A couple of weeks ago, a friend remarked that most of my recent reviews have been negative. "Haven't you liked anything you've seen," she asked.
Well, yes I have. But since starting the Stagecraft podcast for BroadwayRadio, I've expressed my interest in the shows I most admire by interviewing their playwrights, as I recently did with Martyna Majok for queens, her timely play about the plight of women who immigrate to the U.S. (you can check out that interview here) and with Hammaad Choudry for An Ordinary Muslim, a gimlet-eyed look at the struggles of a Muslim family trying to adapt to contemporary life while remaining true to their cultural values (you can listen to that interview here).
Still, I don't want to gain a reputation as the Grinch of Show-Score (you can see my review ratings here) so below is one of my highlights-and-lowlights rundowns of two other shows I've seen over the past few weeks and liked a lot:
EDWARD ALBEE'S AT HOME AT THE ZOO: Albee was the third playwright to have an entire season devoted to his work by the Signature Theatre Company back in 1993 and Signature has been a home for him ever since (so much so that I often saw him in the lobby at the company's Pershing Square home before his death in 2016). The relationship continues with this awkwardly-named new show, a double bill of The Zoo Story, Albee's first produced play; and Homelife, a prequel he wrote 45 years later. Both are two-handers. In Homelife, a discussion between an affluent couple named Peter and Ann spirals into revelations about the perilous state of their marriage that both have tried to repress. The Zoo Story opens with Peter seeking refuge on a Central Park bench when he's interrupted by a talkative and slightly menacing guy named Jerry who becomes increasingly more volatile as their encounter goes on.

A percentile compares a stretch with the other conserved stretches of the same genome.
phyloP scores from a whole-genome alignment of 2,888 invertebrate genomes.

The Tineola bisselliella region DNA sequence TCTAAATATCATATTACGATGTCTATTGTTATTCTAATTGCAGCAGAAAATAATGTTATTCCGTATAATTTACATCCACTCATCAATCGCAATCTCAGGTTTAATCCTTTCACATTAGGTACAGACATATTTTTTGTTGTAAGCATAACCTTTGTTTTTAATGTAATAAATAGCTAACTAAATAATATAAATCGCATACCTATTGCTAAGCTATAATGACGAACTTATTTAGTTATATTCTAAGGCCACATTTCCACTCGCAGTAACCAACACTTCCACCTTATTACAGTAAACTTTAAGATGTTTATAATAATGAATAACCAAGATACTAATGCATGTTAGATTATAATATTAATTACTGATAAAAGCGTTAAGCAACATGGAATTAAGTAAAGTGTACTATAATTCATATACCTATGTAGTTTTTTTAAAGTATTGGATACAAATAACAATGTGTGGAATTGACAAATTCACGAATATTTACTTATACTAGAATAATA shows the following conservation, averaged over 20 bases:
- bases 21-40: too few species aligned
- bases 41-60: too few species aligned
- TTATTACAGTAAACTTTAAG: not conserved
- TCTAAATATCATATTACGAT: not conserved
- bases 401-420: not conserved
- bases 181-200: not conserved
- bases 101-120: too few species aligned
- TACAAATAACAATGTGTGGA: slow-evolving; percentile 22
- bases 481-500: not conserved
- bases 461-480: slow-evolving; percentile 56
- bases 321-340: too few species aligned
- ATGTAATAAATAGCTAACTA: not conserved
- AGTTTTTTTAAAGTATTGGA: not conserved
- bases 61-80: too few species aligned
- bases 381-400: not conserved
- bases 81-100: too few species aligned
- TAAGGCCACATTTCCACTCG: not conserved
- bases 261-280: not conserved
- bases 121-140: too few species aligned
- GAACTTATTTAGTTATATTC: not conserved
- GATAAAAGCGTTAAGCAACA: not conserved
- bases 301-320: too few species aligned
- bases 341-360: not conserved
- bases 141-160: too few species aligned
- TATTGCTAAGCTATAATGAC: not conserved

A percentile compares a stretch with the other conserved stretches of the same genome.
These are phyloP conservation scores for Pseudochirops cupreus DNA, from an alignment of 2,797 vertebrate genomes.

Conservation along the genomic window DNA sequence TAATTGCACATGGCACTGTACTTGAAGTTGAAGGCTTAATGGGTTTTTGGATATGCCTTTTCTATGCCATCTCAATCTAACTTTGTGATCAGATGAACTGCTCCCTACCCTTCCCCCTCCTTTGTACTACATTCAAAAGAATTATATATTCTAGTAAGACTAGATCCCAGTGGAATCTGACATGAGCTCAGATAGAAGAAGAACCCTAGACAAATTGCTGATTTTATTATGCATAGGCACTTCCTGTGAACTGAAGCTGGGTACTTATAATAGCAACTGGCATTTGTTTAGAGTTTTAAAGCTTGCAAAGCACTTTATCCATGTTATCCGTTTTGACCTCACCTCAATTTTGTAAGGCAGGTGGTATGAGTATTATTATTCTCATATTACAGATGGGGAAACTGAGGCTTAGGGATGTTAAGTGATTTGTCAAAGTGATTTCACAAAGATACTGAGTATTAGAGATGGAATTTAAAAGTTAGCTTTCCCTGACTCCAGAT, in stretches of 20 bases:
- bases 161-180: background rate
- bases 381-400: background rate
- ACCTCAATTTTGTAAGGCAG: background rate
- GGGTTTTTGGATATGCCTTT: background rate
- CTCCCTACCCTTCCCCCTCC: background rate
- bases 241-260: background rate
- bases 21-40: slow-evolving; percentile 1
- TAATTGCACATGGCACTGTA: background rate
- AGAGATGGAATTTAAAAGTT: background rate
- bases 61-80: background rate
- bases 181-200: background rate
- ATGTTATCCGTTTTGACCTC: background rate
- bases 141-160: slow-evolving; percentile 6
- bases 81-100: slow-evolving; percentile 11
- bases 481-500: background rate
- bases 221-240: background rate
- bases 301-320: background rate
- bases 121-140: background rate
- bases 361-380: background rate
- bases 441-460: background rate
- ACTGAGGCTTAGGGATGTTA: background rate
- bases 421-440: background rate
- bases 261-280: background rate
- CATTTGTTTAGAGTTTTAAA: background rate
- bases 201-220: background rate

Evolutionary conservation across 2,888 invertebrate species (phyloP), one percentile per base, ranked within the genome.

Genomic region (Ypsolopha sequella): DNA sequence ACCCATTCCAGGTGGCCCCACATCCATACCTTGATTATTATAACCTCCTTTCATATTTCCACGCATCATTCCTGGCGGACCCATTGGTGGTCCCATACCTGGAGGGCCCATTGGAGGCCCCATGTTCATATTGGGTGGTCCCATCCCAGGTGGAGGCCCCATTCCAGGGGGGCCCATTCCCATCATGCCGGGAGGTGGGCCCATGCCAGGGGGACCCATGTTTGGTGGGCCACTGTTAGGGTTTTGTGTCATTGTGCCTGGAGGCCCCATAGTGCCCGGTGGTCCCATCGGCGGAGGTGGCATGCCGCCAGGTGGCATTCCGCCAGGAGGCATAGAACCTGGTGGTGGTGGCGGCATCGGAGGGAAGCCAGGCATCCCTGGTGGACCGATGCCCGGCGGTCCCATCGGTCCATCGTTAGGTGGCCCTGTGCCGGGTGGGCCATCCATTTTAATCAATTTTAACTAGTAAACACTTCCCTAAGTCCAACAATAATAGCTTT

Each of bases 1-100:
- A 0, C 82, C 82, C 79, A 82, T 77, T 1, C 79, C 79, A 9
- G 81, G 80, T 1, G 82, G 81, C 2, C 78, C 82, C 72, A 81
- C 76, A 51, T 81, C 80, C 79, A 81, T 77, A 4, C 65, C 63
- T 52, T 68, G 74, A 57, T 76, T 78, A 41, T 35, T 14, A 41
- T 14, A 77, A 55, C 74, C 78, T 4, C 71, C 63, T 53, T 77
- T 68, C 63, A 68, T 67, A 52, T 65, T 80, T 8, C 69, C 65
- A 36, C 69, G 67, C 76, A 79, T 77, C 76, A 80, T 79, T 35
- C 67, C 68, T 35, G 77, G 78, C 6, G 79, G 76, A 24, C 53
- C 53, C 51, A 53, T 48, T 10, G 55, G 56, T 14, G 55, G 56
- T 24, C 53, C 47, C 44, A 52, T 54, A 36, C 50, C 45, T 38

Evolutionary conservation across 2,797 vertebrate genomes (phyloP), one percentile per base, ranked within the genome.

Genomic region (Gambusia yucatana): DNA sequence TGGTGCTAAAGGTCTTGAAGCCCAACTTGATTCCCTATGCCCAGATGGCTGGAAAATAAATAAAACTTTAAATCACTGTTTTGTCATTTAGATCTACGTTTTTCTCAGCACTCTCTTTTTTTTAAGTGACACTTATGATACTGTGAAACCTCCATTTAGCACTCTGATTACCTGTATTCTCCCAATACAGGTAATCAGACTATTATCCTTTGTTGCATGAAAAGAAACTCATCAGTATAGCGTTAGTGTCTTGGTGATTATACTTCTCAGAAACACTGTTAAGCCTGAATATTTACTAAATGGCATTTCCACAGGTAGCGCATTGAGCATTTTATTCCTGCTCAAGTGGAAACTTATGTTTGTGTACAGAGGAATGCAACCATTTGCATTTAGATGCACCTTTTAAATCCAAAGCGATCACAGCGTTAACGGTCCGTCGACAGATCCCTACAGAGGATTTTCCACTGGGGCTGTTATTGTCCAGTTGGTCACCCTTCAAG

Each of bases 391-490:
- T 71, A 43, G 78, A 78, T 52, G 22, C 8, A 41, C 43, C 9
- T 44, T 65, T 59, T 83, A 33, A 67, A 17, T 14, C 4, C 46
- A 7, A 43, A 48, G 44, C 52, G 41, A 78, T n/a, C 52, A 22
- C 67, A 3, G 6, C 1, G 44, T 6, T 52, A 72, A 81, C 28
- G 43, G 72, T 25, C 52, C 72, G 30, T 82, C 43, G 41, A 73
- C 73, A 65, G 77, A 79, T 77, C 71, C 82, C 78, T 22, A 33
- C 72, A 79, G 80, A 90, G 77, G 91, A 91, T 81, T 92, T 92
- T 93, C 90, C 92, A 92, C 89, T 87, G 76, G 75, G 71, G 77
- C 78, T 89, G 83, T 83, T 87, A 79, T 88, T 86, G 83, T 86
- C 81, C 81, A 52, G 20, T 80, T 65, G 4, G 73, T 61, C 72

Highlight: The cast, under Lila Neugebauer's pitch-perfect direction, is superb. Paul Sparks brings a finely-calibrated mix of peevishness and unpredictability to the role of Jerry. And Katie Finneran, most familiar to me as a master comedienne, shows that she is equally deft at the drama stuff with her poignant portrayal of Ann. But the MVP is Robert Sean Leonard, whose role is the least flashy but the most essential and, in Leonard's fearless performance, the most devastating.
Lowlight: I don't know what costume designer Kaye Voyce was thinking with the distracting and inappropriate outfit she designed for Finneran's Ann. It's hard to imagine that an Upper East Side housewife spends her time cooking in a slinky white jumpsuit.
HANGMEN: British playwright Martin McDonagh is famous for his gallows humor but he gets literal with it in this entertaining black comedy about a famous executioner adjusting to the end of capital punishment in Britain. I'm something of a McDonagh agnostic but even I got a big kick out of this smart production which originated at London's Royal Court Theatre and has landed at the Atlantic Theater Company with several key cast members in tow and its tongue wiggling waggishly in its cheek.
Highlight: Director Matthew Dunster treats the play like an old-school farce and it's a luxury to watch 12 actors hitting every beat just right and without any of them burdened with the indignity of having to double. But the biggest kudos have to go to the sets and costumes by Anna Fleischle that are so witty they deserve a curtain call of their own.
Lowlight: The intentionally lower-class British accents, even from the American cast members, can be difficult to understand, which caused some grumbling, particularly from those already hard of hearing, at the performance I attended.
Both shows are playing only through March 25 (although there have been rumors that Hangmen might move to Broadway) and are largely sold out but if you love theater, you should do what you can to see them.
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